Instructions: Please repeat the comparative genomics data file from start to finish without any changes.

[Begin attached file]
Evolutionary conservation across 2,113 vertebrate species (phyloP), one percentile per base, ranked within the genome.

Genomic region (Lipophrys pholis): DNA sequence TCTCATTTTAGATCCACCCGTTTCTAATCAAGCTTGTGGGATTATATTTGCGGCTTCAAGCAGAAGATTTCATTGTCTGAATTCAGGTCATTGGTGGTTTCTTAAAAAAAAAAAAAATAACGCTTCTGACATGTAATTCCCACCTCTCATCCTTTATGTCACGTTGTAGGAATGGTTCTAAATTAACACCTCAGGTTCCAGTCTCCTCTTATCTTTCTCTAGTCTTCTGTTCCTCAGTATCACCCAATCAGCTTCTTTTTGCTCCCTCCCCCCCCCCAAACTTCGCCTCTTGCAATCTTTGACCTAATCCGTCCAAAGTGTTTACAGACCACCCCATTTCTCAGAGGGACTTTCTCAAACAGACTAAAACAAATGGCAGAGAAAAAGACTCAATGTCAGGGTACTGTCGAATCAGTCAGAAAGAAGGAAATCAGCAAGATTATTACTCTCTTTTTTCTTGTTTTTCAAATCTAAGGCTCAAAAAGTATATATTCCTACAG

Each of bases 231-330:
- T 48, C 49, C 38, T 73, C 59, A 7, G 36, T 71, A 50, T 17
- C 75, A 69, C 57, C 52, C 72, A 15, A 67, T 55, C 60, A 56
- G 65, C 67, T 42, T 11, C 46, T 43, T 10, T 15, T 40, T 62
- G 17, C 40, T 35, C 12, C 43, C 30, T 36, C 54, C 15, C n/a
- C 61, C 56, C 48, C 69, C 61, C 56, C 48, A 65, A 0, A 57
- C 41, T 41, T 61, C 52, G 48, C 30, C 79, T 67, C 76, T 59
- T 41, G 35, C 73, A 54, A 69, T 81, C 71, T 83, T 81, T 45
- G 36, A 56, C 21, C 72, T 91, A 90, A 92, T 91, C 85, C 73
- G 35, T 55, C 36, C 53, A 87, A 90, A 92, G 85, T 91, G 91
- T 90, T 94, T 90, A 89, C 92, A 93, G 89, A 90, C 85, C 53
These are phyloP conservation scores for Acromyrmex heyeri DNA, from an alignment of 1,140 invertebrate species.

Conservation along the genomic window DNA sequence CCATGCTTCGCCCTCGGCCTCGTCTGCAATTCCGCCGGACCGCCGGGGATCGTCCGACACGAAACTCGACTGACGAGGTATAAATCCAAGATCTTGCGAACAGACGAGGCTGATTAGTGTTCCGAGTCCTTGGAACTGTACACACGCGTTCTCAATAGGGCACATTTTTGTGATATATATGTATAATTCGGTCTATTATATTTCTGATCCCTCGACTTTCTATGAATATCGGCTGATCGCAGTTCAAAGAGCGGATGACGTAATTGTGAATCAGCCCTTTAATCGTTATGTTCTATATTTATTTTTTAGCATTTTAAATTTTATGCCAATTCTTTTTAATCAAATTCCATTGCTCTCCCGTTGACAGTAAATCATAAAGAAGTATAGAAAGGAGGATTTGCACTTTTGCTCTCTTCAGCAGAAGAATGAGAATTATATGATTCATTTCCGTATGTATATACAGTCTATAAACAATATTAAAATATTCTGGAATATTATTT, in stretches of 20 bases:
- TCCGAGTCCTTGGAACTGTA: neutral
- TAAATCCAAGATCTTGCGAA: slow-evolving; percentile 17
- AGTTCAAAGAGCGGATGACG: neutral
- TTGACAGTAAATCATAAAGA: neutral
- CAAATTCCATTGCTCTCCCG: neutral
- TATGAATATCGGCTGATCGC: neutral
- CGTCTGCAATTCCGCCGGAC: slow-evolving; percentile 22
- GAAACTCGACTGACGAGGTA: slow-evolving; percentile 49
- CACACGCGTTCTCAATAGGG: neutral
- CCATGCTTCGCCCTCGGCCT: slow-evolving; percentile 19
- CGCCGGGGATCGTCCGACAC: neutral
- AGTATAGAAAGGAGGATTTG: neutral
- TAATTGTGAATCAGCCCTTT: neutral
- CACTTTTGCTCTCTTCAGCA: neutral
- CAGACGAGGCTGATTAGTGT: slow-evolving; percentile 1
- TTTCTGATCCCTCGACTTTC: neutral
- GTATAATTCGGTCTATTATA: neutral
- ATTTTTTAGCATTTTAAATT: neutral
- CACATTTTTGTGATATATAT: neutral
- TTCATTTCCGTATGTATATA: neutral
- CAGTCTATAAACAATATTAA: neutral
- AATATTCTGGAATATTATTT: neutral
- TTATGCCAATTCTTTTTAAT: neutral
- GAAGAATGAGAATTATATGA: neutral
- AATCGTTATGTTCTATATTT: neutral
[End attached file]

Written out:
Evolutionary conservation across 2,113 vertebrate species (phyloP), one percentile per base, ranked within the genome.

Genomic region (Lipophrys pholis): DNA sequence TCTCATTTTAGATCCACCCGTTTCTAATCAAGCTTGTGGGATTATATTTGCGGCTTCAAGCAGAAGATTTCATTGTCTGAATTCAGGTCATTGGTGGTTTCTTAAAAAAAAAAAAAATAACGCTTCTGACATGTAATTCCCACCTCTCATCCTTTATGTCACGTTGTAGGAATGGTTCTAAATTAACACCTCAGGTTCCAGTCTCCTCTTATCTTTCTCTAGTCTTCTGTTCCTCAGTATCACCCAATCAGCTTCTTTTTGCTCCCTCCCCCCCCCCAAACTTCGCCTCTTGCAATCTTTGACCTAATCCGTCCAAAGTGTTTACAGACCACCCCATTTCTCAGAGGGACTTTCTCAAACAGACTAAAACAAATGGCAGAGAAAAAGACTCAATGTCAGGGTACTGTCGAATCAGTCAGAAAGAAGGAAATCAGCAAGATTATTACTCTCTTTTTTCTTGTTTTTCAAATCTAAGGCTCAAAAAGTATATATTCCTACAG

Each of bases 231-330:
- T 48, C 49, C 38, T 73, C 59, A 7, G 36, T 71, A 50, T 17
- C 75, A 69, C 57, C 52, C 72, A 15, A 67, T 55, C 60, A 56
- G 65, C 67, T 42, T 11, C 46, T 43, T 10, T 15, T 40, T 62
- G 17, C 40, T 35, C 12, C 43, C 30, T 36, C 54, C 15, C n/a
- C 61, C 56, C 48, C 69, C 61, C 56, C 48, A 65, A 0, A 57
- C 41, T 41, T 61, C 52, G 48, C 30, C 79, T 67, C 76, T 59
- T 41, G 35, C 73, A 54, A 69, T 81, C 71, T 83, T 81, T 45
- G 36, A 56, C 21, C 72, T 91, A 90, A 92, T 91, C 85, C 73
- G 35, T 55, C 36, C 53, A 87, A 90, A 92, G 85, T 91, G 91
- T 90, T 94, T 90, A 89, C 92, A 93, G 89, A 90, C 85, C 53
These are phyloP conservation scores for Acromyrmex heyeri DNA, from an alignment of 1,140 invertebrate species.

Conservation along the genomic window DNA sequence CCATGCTTCGCCCTCGGCCTCGTCTGCAATTCCGCCGGACCGCCGGGGATCGTCCGACACGAAACTCGACTGACGAGGTATAAATCCAAGATCTTGCGAACAGACGAGGCTGATTAGTGTTCCGAGTCCTTGGAACTGTACACACGCGTTCTCAATAGGGCACATTTTTGTGATATATATGTATAATTCGGTCTATTATATTTCTGATCCCTCGACTTTCTATGAATATCGGCTGATCGCAGTTCAAAGAGCGGATGACGTAATTGTGAATCAGCCCTTTAATCGTTATGTTCTATATTTATTTTTTAGCATTTTAAATTTTATGCCAATTCTTTTTAATCAAATTCCATTGCTCTCCCGTTGACAGTAAATCATAAAGAAGTATAGAAAGGAGGATTTGCACTTTTGCTCTCTTCAGCAGAAGAATGAGAATTATATGATTCATTTCCGTATGTATATACAGTCTATAAACAATATTAAAATATTCTGGAATATTATTT, in stretches of 20 bases:
- TCCGAGTCCTTGGAACTGTA: neutral
- TAAATCCAAGATCTTGCGAA: slow-evolving; percentile 17
- AGTTCAAAGAGCGGATGACG: neutral
- TTGACAGTAAATCATAAAGA: neutral
- CAAATTCCATTGCTCTCCCG: neutral
- TATGAATATCGGCTGATCGC: neutral
- CGTCTGCAATTCCGCCGGAC: slow-evolving; percentile 22
- GAAACTCGACTGACGAGGTA: slow-evolving; percentile 49
- CACACGCGTTCTCAATAGGG: neutral
- CCATGCTTCGCCCTCGGCCT: slow-evolving; percentile 19
- CGCCGGGGATCGTCCGACAC: neutral
- AGTATAGAAAGGAGGATTTG: neutral
- TAATTGTGAATCAGCCCTTT: neutral
- CACTTTTGCTCTCTTCAGCA: neutral
- CAGACGAGGCTGATTAGTGT: slow-evolving; percentile 1
- TTTCTGATCCCTCGACTTTC: neutral
- GTATAATTCGGTCTATTATA: neutral
- ATTTTTTAGCATTTTAAATT: neutral
- CACATTTTTGTGATATATAT: neutral
- TTCATTTCCGTATGTATATA: neutral
- CAGTCTATAAACAATATTAA: neutral
- AATATTCTGGAATATTATTT: neutral
- TTATGCCAATTCTTTTTAAT: neutral
- GAAGAATGAGAATTATATGA: neutral
- AATCGTTATGTTCTATATTT: neutral